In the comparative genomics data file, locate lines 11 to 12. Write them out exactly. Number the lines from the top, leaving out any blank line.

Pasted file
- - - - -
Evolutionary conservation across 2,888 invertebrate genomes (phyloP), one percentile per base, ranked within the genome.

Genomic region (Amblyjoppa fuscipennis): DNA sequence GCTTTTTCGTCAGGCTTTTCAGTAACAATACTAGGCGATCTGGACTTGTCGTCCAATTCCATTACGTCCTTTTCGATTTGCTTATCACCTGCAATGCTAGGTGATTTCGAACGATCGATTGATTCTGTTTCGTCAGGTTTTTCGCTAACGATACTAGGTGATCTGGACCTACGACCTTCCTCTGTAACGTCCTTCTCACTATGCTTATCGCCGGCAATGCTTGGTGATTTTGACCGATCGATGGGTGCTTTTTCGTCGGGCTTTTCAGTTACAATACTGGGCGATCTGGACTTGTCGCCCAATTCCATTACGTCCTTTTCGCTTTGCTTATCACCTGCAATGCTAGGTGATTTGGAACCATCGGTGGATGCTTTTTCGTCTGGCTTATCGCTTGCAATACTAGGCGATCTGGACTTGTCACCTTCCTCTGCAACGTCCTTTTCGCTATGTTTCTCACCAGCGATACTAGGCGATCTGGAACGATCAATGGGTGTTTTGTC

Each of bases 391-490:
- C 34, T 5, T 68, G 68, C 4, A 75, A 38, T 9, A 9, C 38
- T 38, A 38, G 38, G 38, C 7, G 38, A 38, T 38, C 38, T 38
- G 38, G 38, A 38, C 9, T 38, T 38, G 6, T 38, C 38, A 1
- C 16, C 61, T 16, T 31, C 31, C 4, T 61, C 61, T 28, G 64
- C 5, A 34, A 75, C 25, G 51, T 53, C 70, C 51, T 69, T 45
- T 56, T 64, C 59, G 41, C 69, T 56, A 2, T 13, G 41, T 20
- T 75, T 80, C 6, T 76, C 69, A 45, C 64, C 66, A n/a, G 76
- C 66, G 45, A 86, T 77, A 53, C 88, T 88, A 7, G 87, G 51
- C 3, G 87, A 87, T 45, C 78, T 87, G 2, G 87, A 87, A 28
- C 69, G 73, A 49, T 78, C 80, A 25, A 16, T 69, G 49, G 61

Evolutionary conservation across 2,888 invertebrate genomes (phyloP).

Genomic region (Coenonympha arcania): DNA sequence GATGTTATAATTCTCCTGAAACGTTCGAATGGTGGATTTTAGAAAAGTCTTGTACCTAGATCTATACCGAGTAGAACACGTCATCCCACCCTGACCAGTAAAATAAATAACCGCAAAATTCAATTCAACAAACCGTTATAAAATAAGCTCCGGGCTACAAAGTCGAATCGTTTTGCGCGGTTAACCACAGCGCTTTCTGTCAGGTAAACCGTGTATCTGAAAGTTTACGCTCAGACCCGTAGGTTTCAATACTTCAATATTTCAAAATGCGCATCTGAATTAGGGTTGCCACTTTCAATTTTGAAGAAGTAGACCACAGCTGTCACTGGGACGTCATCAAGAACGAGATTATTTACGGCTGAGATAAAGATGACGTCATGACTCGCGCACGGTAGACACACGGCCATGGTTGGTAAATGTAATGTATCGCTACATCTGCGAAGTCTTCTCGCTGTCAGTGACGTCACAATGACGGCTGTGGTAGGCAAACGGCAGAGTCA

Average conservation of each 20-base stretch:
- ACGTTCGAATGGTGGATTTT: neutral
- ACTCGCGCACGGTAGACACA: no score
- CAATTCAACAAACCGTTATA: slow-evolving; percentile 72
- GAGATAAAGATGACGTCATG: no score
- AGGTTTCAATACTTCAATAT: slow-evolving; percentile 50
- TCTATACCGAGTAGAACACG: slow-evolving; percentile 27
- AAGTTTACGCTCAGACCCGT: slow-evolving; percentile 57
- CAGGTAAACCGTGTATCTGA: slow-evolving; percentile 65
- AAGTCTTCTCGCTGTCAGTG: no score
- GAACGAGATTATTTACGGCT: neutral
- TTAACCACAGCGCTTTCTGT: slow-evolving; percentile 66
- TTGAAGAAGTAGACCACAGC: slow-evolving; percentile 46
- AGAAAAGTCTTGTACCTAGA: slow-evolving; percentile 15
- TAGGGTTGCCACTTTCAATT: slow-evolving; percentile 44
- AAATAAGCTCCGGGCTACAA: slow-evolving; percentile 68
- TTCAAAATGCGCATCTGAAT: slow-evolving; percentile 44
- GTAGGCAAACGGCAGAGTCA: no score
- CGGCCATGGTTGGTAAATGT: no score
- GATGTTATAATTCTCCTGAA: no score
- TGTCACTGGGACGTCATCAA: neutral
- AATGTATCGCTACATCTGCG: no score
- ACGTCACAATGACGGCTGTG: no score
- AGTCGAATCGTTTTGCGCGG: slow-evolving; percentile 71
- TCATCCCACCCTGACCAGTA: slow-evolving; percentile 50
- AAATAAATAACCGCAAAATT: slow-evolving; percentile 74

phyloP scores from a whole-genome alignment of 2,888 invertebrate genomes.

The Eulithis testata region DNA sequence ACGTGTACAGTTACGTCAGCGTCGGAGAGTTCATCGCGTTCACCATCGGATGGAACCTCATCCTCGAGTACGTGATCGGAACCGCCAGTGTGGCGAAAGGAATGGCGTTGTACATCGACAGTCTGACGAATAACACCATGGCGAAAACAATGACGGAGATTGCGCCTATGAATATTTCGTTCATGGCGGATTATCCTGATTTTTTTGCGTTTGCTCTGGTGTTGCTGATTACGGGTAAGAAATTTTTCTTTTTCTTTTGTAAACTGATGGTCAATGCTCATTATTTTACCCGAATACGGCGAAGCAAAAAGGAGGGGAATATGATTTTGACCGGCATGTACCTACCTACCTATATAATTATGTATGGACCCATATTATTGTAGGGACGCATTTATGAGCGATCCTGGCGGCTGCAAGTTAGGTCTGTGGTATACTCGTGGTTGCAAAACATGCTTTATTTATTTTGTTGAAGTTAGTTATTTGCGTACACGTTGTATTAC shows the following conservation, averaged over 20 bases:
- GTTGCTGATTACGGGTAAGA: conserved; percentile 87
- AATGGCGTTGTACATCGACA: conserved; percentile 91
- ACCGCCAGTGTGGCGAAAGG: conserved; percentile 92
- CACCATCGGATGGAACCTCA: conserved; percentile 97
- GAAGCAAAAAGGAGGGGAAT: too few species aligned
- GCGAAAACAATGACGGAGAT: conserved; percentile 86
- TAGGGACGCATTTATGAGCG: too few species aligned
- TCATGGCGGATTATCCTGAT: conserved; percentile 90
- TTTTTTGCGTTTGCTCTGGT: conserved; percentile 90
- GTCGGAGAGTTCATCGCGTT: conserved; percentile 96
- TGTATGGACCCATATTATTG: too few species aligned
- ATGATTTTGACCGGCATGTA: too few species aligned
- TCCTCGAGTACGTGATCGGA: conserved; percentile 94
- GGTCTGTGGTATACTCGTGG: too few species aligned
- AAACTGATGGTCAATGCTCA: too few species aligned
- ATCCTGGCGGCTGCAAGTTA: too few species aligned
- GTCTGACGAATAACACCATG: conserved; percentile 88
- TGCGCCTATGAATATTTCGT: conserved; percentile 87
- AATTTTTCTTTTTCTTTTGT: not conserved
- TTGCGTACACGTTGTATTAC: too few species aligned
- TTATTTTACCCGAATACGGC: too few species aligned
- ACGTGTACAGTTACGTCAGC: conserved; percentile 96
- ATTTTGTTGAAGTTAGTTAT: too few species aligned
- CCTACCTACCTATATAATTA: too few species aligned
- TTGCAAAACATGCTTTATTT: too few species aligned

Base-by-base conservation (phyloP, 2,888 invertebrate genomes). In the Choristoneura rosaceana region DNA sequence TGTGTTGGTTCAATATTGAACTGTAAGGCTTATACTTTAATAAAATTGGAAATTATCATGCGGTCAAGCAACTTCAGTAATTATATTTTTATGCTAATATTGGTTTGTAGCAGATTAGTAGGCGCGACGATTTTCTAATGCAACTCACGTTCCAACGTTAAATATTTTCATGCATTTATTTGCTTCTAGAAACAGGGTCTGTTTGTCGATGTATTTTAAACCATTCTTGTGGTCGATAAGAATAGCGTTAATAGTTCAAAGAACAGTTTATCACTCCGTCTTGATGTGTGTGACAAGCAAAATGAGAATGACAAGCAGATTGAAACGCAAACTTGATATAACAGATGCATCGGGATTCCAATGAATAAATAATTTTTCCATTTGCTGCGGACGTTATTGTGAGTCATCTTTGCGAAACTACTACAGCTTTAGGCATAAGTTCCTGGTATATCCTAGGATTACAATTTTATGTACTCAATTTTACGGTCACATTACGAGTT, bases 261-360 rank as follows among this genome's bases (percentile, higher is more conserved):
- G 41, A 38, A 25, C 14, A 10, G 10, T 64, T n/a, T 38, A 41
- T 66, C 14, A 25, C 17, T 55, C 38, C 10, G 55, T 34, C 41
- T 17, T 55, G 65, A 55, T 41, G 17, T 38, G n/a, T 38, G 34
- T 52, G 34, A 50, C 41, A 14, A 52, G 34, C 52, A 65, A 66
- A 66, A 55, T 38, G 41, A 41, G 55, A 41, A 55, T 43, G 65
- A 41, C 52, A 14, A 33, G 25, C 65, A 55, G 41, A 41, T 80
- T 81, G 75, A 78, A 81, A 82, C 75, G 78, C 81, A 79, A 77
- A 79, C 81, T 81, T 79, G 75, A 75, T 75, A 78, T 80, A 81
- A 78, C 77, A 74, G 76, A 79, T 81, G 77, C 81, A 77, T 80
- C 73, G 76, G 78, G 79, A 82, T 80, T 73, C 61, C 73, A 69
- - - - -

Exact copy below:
- C 66, G 45, A 86, T 77, A 53, C 88, T 88, A 7, G 87, G 51
- C 3, G 87, A 87, T 45, C 78, T 87, G 2, G 87, A 87, A 28